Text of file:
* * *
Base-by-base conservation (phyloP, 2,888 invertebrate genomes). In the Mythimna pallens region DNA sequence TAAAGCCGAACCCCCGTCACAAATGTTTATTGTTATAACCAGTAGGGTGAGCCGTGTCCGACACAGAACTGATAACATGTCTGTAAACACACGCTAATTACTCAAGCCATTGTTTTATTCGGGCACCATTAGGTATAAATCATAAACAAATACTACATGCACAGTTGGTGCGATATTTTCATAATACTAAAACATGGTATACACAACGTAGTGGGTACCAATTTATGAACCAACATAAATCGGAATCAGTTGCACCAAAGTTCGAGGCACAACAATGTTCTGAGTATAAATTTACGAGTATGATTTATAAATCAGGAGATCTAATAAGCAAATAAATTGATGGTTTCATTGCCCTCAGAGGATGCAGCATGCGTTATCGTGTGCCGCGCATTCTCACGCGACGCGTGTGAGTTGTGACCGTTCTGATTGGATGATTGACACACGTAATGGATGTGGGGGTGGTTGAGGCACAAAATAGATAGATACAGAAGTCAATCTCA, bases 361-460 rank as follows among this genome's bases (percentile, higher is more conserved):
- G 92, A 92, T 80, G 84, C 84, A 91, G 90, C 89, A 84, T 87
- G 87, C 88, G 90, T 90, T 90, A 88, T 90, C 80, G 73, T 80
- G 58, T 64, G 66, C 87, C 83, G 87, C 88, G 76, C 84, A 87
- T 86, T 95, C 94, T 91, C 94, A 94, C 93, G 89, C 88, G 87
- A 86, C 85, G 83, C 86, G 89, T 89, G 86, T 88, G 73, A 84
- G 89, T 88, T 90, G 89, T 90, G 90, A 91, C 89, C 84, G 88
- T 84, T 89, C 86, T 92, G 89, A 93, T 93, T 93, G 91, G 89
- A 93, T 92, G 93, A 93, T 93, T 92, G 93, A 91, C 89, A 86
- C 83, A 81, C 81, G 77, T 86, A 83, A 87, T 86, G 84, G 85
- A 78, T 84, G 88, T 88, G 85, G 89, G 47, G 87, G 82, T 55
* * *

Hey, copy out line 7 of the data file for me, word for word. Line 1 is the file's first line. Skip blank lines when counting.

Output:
- G 89, T 88, T 90, G 89, T 90, G 90, A 91, C 89, C 84, G 88